How To Find The Best Tools To Dig Out From Snowstorms And De-Ice Your Property

Depending on where in the country you are, you’re most likely dealing with the aftermath of a winter storm, preparing for a winter storm, or sneering at your friends in other regions saying, “What’s snow?” While local governments handle ice melt and snow removal for the roads, you’re in charge of clearing and treating your own driveway and walkways. What’s the best equipment to use?

With snow shovels, the best brand and model doesn’t matter as much as choosing the right design and material for the area you’ll be shoveling and the type of snow typical for your region. Here’s a video from our colleagues down the hall at Consumer Reports about the different styles of shovels and how to pick one that works for you.

If you have more territory to clear, they also have a guide (no subscription needed) to types of snow blowers and what you should know and look for before you shop for one. Again, the key is knowing yourself, your property, and the snow typical for your area.

After you’ve cleared the snow or if you’re expecting an ice storm, the next step is to put down some ice melt to prevent ice from accumulating and your household and guests from slipping.

CRO_home_IceMeltChart_2-14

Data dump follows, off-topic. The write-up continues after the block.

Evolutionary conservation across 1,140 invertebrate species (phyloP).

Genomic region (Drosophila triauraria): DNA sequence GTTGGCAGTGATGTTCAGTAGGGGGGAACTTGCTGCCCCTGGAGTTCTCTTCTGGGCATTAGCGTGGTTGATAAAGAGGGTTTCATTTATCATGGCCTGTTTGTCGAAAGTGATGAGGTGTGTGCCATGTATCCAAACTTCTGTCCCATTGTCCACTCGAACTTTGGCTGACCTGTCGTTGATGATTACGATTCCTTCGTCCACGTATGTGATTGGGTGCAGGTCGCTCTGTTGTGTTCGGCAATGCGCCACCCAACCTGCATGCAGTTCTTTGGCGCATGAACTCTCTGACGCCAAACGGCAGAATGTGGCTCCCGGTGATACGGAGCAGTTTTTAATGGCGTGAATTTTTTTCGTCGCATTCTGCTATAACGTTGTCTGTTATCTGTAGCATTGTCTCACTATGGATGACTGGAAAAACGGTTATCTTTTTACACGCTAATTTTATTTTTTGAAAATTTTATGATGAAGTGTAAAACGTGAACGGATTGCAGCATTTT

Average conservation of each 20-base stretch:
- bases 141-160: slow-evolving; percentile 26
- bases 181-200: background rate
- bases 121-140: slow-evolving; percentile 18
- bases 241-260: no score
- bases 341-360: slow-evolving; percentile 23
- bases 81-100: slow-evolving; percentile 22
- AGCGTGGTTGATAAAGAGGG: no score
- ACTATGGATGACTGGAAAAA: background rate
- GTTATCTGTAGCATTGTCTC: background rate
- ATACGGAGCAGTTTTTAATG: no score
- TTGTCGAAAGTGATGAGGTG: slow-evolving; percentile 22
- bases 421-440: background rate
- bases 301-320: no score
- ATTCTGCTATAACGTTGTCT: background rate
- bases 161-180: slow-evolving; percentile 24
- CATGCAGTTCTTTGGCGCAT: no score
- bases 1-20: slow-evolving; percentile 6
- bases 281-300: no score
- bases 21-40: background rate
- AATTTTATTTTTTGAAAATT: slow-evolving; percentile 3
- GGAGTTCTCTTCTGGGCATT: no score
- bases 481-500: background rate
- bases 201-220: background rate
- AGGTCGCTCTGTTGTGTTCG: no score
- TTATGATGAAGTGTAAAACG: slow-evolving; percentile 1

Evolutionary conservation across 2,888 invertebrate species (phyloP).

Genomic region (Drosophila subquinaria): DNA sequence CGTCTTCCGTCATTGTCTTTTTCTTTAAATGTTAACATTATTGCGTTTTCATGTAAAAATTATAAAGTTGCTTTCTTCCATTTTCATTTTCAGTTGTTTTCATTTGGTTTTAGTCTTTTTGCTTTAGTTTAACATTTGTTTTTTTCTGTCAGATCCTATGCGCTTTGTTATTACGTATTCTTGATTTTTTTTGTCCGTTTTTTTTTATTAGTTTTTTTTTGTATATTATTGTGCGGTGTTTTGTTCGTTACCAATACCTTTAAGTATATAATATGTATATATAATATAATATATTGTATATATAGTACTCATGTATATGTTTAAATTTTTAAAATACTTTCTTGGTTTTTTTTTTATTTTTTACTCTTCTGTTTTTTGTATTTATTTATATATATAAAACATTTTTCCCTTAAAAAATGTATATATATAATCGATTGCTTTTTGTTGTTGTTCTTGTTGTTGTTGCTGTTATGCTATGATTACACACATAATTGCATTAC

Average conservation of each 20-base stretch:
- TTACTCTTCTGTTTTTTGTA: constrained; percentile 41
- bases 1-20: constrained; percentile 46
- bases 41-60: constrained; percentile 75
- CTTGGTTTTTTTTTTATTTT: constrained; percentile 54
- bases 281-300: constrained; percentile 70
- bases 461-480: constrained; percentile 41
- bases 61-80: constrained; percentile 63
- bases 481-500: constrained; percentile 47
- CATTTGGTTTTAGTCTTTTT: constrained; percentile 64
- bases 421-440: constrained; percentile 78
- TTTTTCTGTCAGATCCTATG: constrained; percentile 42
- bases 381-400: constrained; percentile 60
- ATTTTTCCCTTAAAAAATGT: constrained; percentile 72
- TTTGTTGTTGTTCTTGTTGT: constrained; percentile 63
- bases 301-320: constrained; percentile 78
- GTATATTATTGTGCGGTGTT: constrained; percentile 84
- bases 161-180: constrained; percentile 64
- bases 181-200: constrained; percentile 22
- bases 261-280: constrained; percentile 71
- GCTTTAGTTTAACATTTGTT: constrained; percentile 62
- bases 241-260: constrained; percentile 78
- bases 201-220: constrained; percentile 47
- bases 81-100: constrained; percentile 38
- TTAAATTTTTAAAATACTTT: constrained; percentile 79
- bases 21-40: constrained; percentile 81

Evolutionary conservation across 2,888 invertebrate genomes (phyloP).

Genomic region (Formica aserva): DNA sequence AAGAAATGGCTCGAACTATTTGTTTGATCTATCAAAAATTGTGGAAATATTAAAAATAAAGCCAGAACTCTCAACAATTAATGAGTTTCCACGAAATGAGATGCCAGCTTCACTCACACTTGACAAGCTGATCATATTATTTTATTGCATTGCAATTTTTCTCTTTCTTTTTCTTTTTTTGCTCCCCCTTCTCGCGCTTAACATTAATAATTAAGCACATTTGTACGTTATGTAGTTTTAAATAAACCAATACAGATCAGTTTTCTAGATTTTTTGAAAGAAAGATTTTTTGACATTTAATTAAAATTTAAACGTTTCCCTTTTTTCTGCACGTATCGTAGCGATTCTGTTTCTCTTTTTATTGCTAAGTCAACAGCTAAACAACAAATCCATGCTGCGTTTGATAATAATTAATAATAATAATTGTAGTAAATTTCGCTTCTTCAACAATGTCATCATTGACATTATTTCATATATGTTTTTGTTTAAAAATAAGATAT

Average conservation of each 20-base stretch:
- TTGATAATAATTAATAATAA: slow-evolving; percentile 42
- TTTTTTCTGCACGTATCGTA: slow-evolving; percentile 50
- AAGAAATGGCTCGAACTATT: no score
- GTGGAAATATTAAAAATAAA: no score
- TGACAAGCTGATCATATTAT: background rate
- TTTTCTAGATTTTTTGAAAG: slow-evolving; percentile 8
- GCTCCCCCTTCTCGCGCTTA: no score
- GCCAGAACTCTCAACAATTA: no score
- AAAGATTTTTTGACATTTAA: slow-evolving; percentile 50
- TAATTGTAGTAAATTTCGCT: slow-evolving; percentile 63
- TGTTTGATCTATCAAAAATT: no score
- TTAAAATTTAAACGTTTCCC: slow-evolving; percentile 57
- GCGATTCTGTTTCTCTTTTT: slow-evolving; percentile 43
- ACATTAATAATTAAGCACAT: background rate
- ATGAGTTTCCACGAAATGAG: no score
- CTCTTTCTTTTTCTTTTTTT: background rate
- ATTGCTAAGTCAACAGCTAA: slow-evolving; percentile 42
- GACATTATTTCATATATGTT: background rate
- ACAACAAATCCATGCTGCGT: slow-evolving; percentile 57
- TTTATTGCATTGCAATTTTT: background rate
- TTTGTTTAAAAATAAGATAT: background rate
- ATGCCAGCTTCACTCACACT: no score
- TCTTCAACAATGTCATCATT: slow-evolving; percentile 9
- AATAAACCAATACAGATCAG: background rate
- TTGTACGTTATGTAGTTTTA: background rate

When deploying ice melt, here’s what you should keep in mind:

  • Clear the snow first. See above.
  • Apply the crystals evenly. You can buy spreaders for this purpose, or scatter it yourself using a small cup or your (gloved!) hands.
  • Remember what the surface below the ice is. Note the chart above: not all ice melt types work well with asphalt or newly poured concrete.
  • Watch out for your plants and pets. Clean their paws when re-entering the house, and choose gentler, pet- and plant-safe options if they’re effective in your climate.

5 Best Snow Shovels [Consumer Reports]

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  1. strictures says:

    Your buddies at CR were totally wrong on snow shovels. Every one shown is a pathetic joke.
    I’m 66 years old & I’ve been shoveling snow in Chicago since I was 10 & I use just one kind of shovel, a single handled pusher. Preferably aluminum with a Teflon coating. A smooth aluminum shovel lets the snow slide off, those plastic things need molded ribs for strength.
    1. Make sure your shovel is frozen before you use it. A warm shovel melts snow & it sticks.
    2. Use either an 18″ or 24″ pusher shovel. Never use a digging shovel on a sidewalk & never use a sidewalk shovel on a car.
    3. Never use a flat shovel, those are for fools.
    4. With wet heavy snow, just pick up a small amount.
    5. In a blizzard, wait until it ends, unless there’s some sort of emergency & you must go. All that’s going to happen is the the snow will fill in any cut you’ve made & go even higher, as you’ve made a pile to one side that higher than what was there before.
    6. Blizzards pack the snow down, so turn the shovel around & jab it into the snow in front of you to break it up & then take small bites from the top & work your way down.
    7. Then just turn your body & tilt the shovel to let the snow slide off it, never throw it, this saves your energy. Don’t be a muscle man & throw it over a fence, that will kill you.
    8. Stop & rest when necessary.
    9. Don’t try to clean to the concrete on the first go, go back when you’ve finished the walk or driveway & then clean it.
    10. Remember that any area that has a open sky to the south will melt an inch or two of snow, even in +15 degree weather if the sun is out.